- The construction of instruments takes place in whole families , such as violins , recorders , viols , various wind instruments and lutes . Vocal and instrumental parts become interchangeable, and fixed instrumentation is no longer common. Compared to the music of the Middle Ages , the sense of harmony changes: Thirds and sixths have been perceived as consonant since the Renaissance .
- A high point in the musical realization of ideas from the Renaissance was the emergence of the opera around 1600, operated primarily by Florentine circles.
Economy and Social
In economic terms, the renaissance saw the breach of the medieval ban on interest and the abolition of the medieval bracteate currency. On the one hand, this enabled the rise of early modern banking houses such as the Fuggers or the Medici ; on the other hand, it meant a considerable social decline for many, especially for the rural population. The resulting social tensions may be released. a. through the peasant wars .
The introduction of double entry bookkeeping in accounts allowed much greater control over the success of economic ventures.
The Renaissance is not only an art epoch, but also an epoch of general cultural and scientific-rational awakening, which was primarily based on ancient models. In mathematics, it is marked by a revival of Greek mathematics. In addition, Arabic mathematics had a fundamental influence with terms such as “ algebra ” and “ algorithm ” and the Arabic numerals that increasingly replaced the Roman numerals. Ancient classics became accessible to many scholars through the printing press. In art, too, mathematical influences cannot be overlooked, for example in the application of the laws of perspective in painting or in the use of representational geometry and projective geometry in architecture. Mathematical knowledge was also useful in cartography, navigation, land surveying and astronomy.
Exercise and sports
As in antiquity, physical exercises were practiced and explored in the entire breadth of utilization contexts. Modern thinking showed itself in the formulation of the rules, in the application of natural sciences and mathematics (especially geometry) to sport. Physical exercises were carried out for the purpose of health, the craft of war, self-defense or simply as a competitive sport. The changing understanding of the body was also evident in dance and other body practices.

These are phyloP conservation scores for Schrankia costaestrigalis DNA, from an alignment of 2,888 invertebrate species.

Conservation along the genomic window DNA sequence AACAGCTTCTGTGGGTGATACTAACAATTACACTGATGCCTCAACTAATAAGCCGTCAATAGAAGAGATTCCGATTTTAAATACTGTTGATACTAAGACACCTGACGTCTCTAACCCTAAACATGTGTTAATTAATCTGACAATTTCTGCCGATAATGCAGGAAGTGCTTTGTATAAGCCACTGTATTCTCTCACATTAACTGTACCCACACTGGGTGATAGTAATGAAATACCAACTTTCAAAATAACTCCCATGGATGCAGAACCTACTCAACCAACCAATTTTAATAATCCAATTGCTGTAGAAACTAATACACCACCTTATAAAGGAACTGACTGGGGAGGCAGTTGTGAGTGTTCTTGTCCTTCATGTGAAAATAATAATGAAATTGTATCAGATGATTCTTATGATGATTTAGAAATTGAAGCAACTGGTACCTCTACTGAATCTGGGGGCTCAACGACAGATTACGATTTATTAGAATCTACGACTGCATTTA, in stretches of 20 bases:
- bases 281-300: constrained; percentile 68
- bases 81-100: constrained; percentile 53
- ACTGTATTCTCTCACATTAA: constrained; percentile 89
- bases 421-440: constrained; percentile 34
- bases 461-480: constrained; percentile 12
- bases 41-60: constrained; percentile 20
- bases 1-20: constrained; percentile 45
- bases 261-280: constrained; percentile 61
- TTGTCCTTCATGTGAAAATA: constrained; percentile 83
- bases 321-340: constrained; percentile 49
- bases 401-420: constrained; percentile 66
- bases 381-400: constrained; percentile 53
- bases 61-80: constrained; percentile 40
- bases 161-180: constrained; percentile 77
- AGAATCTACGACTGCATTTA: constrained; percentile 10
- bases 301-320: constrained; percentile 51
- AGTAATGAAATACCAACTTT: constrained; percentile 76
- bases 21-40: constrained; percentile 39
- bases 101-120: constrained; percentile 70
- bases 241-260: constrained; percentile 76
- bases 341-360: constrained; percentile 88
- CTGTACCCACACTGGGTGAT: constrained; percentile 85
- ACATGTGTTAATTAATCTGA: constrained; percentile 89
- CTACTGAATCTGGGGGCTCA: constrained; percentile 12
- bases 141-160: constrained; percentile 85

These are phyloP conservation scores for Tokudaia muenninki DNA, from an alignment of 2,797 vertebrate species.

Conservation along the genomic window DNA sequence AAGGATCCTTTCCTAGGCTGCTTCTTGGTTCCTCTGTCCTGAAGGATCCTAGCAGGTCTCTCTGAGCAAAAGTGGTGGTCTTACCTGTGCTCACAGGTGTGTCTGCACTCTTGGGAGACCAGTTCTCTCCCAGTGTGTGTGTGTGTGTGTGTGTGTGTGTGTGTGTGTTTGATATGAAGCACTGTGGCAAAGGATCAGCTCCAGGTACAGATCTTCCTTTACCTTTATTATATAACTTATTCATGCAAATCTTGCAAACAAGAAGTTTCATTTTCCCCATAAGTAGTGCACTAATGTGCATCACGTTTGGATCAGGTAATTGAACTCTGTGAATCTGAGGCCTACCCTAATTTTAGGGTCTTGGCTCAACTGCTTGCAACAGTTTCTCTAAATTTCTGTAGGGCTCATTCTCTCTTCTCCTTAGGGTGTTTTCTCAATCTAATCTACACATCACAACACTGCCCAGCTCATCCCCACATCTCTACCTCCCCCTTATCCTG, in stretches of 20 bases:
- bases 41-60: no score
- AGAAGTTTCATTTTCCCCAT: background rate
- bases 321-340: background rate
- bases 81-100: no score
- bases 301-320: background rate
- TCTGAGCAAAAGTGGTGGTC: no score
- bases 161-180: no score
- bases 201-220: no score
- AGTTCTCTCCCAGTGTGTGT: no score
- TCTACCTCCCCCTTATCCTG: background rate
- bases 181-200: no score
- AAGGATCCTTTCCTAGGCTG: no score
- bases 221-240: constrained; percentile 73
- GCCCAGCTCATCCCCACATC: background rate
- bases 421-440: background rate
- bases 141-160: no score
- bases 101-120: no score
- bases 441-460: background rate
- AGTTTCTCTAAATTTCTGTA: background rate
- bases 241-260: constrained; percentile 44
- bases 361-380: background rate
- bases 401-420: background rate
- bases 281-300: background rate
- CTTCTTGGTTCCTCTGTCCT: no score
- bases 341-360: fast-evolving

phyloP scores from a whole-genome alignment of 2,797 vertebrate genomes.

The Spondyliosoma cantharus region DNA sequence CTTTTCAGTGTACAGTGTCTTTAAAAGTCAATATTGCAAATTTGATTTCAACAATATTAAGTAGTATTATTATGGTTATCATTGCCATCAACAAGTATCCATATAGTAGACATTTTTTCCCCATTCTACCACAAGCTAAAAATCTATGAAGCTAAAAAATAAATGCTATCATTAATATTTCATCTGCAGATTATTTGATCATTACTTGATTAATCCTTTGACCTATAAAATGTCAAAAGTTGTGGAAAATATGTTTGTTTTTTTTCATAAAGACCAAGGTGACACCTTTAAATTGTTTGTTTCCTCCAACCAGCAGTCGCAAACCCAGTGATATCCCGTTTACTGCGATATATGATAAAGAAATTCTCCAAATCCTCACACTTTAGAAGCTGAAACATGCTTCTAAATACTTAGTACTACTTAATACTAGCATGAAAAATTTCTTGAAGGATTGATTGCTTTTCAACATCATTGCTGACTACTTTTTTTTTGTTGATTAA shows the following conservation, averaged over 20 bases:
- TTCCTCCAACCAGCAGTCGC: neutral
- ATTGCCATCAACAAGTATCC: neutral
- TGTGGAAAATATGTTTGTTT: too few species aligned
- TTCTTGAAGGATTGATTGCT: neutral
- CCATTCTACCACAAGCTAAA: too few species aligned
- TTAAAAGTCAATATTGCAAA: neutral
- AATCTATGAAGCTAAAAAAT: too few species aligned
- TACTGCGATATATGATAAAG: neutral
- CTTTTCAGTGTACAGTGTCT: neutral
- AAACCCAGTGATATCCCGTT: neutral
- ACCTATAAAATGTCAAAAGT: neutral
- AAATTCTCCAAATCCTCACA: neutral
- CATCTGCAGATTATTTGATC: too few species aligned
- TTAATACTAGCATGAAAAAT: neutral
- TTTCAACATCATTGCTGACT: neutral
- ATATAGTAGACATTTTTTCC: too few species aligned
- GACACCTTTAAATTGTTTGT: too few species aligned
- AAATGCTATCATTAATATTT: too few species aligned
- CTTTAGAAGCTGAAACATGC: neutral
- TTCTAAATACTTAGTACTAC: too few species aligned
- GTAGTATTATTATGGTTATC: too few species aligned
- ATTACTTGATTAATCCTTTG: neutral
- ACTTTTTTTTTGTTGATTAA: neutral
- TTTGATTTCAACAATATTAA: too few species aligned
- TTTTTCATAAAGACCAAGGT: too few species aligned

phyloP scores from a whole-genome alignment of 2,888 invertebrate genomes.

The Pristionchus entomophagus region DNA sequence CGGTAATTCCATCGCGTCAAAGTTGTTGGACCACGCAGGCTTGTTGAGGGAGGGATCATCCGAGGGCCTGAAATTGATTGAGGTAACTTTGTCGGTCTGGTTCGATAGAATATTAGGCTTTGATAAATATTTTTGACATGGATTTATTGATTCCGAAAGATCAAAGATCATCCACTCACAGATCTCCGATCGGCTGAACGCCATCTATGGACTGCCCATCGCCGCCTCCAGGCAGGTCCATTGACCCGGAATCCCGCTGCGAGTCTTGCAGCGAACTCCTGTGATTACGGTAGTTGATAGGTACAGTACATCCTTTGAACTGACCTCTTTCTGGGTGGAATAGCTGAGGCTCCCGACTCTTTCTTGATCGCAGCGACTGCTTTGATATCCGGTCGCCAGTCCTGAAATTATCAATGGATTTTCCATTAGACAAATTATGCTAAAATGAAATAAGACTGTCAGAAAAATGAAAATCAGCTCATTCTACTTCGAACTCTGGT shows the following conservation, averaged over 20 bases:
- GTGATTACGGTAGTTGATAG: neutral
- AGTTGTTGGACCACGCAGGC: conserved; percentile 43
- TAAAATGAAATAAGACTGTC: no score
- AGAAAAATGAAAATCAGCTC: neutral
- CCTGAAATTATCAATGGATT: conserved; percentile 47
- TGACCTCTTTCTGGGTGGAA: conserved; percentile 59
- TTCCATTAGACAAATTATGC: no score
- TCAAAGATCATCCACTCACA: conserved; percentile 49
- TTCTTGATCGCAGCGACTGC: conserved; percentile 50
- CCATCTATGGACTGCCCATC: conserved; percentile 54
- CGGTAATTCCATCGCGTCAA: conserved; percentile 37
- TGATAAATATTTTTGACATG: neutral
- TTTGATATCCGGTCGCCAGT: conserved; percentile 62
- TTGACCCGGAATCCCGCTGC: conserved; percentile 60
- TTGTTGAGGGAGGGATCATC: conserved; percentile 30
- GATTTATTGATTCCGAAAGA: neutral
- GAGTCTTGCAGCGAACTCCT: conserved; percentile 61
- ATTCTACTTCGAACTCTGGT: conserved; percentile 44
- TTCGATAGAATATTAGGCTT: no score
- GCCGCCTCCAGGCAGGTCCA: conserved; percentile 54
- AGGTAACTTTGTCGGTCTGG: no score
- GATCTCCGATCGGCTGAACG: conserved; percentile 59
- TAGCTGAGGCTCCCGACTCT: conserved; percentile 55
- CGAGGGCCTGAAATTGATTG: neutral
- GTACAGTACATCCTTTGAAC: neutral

- Bernd Roeck : The morning of the world. History of the renaissance. CH Beck, Munich 2017, ISBN 978-3406698767 .
- Walter Paatz: The Art of the Renaissance in Italy . Kohlhammer, Stuttgart 1961.
- Rudolf Wittkower: Basics of Architecture in the Age of Humanism . Munich 1969.
- Hartmut Biermann : Renaissance . Heyne, Munich 1976. (Heyne books; 5).
- Leonid M. Batkin: The historical totality of the Italian Renaissance . Verlag der Kunst, Dresden 1979.
- Ludwig Heinrich Heydenreich : Studies on the architecture of the Renaissance . Fink, Munich 1981.
- Ernst Gombrich : On the art of the Renaissance. Selected essays . 4 volumes. Klett-Cotta, Stuttgart 1985–1988.
- Georg Kauffmann : The Art of the 16th Century . Propylaen-Verlag, Berlin 1990.
- Michael Jäger: The Theory of Beauty in the Italian Renaissance . DuMont, Cologne 1990.
- Johan Huizinga : The problem of the Renaissance . Wagenbach, Berlin 1991, ISBN 3-8031-5135-X .
- Jörg Traeger : Renaissance and Religion. The Art of Faith in the Age of Raphael . Beck, Munich 1997, ISBN 3-406-42801-0 .
- Thomas DaCosta Kaufmann: Courtyards, monasteries and cities. Art and culture in Central Europe 1450–1800. DuMont, Cologne 1998, ISBN 3-7701-3924-0 .
- Boris von Brauchitsch (ed.): Renaissance. The 16th Century, Gallery of the Great Masters. DuMont, Cologne 1999, ISBN 3-7701-4620-4 .
- Volker Reinhardt: The Renaissance in Italy. History and culture . Beck, Munich 2002, ISBN 3-406-47991-X .
- Anne Schunicht-Rawe, Vera Lüpkes (Ed.): Manual of the Renaissance. Germany, Netherlands, Belgium, Austria . DuMont, Cologne 2002, ISBN 3-8321-5962-2 .
- Jacob Burckhardt : The culture of the Renaissance in Italy. Insel-Verlag, Frankfurt am Main 2003, ISBN 3-933203-89-9 . (The work was published in 1860; also published by Kröner Verlag 2009)
- Manfred Wundram : Renaissance . Reclam, Stuttgart 2004, ISBN 3-15-018173-9 .